Afghanistan

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NPR

Afghans Fear Their Country Will Fall Back Into War

Earlier this week, President Barack Obama and Afghan President Hamid Karzai signed a strategic partnership agreement in the Afghan capital Kabul. The deal put a spotlight on a future Afghanistan that does not include a massive number of American and NATO troops.
NPR

What The Afghanistan Deal Means For U.S. Troops

President Obama and Afghan President Hamid Karzai signed a long-term partnership agreement on Tuesday in Kabul. The deal calls for the U.S. to remain engaged in Afghanistan for another decade, even as U.S. combat troops are withdrawn. Still, there are few details in the agreement. Pentagon correspondent Tom Bowman is in Kandahar, Afghanistan, and talks to Audie Cornish about the practical implications of the new deal.
NPR

About 25,000 Troops May Be Needed In Afghanistan After 2014, Planners Say

NATO would likely contribute some of the forces, but the U.S. would supply the bulk. They would include trainers as well as thousands of Green Berets and other special operations troops who would work with Afghans on counter-terror missions.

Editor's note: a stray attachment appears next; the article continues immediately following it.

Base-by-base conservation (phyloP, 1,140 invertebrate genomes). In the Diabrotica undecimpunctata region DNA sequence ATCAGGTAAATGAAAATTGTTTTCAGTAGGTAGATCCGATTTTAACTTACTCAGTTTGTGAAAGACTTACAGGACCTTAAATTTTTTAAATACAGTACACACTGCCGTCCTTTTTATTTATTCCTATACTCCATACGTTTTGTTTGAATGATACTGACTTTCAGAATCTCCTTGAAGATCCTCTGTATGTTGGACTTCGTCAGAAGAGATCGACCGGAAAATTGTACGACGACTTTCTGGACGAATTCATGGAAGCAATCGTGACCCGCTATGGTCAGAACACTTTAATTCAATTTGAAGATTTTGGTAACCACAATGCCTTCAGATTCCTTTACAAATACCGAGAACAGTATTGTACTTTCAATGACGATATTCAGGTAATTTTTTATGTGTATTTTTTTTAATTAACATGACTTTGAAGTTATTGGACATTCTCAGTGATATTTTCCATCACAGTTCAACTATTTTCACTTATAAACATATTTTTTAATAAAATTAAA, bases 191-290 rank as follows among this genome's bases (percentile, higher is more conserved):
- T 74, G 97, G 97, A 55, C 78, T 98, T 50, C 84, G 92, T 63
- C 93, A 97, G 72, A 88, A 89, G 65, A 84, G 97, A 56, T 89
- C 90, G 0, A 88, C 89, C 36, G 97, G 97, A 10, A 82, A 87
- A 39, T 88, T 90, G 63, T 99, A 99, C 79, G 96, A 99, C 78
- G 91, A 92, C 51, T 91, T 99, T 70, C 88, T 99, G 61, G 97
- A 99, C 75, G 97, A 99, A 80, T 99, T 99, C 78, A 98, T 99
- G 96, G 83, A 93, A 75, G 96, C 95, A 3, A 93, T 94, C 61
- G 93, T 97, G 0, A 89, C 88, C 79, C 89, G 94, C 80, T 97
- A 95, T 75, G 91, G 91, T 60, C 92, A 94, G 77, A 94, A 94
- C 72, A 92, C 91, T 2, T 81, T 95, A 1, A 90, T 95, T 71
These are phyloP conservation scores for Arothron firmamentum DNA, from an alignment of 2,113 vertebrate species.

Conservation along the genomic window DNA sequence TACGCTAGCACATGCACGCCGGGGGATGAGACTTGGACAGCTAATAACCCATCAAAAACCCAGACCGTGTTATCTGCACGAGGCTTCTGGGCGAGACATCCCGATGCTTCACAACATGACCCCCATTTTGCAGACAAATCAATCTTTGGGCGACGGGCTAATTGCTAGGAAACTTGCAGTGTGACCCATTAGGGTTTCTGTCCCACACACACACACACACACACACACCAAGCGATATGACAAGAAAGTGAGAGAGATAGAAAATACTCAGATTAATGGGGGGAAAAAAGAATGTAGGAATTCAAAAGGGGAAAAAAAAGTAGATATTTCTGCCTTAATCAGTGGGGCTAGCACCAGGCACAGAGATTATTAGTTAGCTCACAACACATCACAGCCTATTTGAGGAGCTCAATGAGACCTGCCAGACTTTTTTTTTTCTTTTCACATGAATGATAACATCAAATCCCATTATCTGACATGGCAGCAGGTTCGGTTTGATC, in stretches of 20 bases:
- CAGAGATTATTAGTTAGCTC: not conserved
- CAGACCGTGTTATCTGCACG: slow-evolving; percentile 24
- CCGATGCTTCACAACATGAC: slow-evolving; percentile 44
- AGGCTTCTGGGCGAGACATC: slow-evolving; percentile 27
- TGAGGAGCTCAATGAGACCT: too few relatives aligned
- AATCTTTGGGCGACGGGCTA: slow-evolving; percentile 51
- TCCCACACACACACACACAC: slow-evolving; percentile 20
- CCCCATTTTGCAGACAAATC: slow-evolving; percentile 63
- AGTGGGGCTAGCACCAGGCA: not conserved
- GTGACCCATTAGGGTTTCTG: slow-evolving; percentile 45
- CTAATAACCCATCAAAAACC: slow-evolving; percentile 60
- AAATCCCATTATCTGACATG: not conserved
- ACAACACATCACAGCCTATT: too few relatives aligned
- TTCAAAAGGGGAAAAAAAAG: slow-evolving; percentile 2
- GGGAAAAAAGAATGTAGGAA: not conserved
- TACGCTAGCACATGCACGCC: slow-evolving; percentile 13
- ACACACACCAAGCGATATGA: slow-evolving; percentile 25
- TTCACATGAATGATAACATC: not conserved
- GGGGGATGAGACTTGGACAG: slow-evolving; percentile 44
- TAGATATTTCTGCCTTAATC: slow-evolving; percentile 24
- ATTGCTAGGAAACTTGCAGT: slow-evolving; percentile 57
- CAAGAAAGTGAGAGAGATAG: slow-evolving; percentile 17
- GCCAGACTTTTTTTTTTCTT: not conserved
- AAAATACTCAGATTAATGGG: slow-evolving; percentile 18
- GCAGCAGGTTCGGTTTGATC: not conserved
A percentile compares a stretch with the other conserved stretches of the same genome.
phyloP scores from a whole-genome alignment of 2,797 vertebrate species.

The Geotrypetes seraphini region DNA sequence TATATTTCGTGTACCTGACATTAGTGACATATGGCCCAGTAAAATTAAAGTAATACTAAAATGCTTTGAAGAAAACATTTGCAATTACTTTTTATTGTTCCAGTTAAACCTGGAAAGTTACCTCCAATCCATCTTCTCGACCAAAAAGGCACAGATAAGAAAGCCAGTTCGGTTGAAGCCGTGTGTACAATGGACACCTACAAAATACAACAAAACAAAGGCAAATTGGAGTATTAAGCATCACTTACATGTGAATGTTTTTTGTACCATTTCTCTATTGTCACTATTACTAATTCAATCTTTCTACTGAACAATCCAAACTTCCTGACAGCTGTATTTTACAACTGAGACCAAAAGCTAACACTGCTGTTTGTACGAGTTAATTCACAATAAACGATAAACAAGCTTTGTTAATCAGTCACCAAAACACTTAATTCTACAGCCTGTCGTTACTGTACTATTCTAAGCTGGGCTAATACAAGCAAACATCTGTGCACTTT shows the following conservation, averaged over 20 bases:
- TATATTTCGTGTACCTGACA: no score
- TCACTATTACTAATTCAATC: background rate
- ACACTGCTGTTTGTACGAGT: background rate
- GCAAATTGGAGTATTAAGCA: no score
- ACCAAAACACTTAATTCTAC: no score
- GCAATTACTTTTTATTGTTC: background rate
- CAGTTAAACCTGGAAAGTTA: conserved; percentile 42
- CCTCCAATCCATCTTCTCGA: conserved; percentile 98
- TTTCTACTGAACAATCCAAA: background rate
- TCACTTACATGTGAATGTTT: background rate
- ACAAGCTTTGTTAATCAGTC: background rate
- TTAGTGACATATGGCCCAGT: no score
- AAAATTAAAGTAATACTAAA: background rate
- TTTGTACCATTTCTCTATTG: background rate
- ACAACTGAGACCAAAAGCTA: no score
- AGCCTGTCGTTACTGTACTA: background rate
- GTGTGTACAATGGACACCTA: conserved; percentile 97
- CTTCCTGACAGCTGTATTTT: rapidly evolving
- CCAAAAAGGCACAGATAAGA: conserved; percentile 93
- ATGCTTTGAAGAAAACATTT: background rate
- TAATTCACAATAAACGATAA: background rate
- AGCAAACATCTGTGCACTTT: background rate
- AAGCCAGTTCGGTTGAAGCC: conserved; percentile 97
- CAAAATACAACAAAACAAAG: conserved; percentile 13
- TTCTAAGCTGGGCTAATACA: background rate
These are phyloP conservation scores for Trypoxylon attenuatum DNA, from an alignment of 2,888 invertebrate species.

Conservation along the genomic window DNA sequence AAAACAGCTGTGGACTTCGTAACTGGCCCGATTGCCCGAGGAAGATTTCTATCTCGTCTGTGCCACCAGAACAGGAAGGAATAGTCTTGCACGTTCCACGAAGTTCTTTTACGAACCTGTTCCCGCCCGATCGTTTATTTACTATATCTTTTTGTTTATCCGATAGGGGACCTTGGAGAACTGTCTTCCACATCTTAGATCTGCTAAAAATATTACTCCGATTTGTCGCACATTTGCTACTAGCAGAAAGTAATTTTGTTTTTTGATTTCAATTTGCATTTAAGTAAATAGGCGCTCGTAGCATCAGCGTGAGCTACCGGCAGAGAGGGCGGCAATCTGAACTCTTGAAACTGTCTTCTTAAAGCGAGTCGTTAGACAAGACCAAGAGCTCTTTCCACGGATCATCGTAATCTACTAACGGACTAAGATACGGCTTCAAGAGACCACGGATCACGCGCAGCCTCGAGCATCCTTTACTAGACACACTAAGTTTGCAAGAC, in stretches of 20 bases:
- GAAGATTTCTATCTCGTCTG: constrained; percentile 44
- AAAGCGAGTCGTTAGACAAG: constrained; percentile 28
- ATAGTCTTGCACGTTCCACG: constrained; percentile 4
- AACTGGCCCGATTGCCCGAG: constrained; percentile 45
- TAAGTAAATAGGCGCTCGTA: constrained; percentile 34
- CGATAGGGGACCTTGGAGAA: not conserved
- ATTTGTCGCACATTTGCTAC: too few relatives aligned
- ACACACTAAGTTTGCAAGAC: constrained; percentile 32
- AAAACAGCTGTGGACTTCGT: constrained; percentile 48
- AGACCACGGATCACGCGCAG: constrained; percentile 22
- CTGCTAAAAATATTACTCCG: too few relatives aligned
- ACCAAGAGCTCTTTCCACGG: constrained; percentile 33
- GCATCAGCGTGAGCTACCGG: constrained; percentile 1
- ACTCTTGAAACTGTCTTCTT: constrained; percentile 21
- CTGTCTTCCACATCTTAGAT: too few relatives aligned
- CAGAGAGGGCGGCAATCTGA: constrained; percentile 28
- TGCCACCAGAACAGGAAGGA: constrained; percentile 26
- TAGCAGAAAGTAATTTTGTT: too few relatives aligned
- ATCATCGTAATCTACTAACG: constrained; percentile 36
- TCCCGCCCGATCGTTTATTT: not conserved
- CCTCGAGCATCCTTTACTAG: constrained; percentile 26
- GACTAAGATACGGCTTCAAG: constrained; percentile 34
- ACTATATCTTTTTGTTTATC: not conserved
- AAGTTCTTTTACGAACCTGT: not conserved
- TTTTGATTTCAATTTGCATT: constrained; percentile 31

NPR

We Had Dinner With Bin Laden In 2010, Men Tell BBC

Two men claim the al-Qaida leader traveled in a large convoy to a tribal area on the border with Afghanistan. He reportedly attended a dinner with some local elders. That conflicts with reports he was in hiding the last five years of his life.
NPR

'Afghan Good Enough' May Be Best U.S. And Allies Can Do

Anthony Cordesman of the Center for Strategic and International Studies doubts Afghan security forces will be able to secure all that country. The U.S. and its allies may have to settle for "good enough," he says.
NPR

Obama, Karzai Sign Partnership Pact In Afghanistan

President Obama made an unannounced visit to Afghanistan Tuesday, and delivered a prime-time address to the American public. While there, he signed a new, long-term partnership agreement with the Afghan government, and marked the anniversary of Osama bin Laden's death with U.S. troops.

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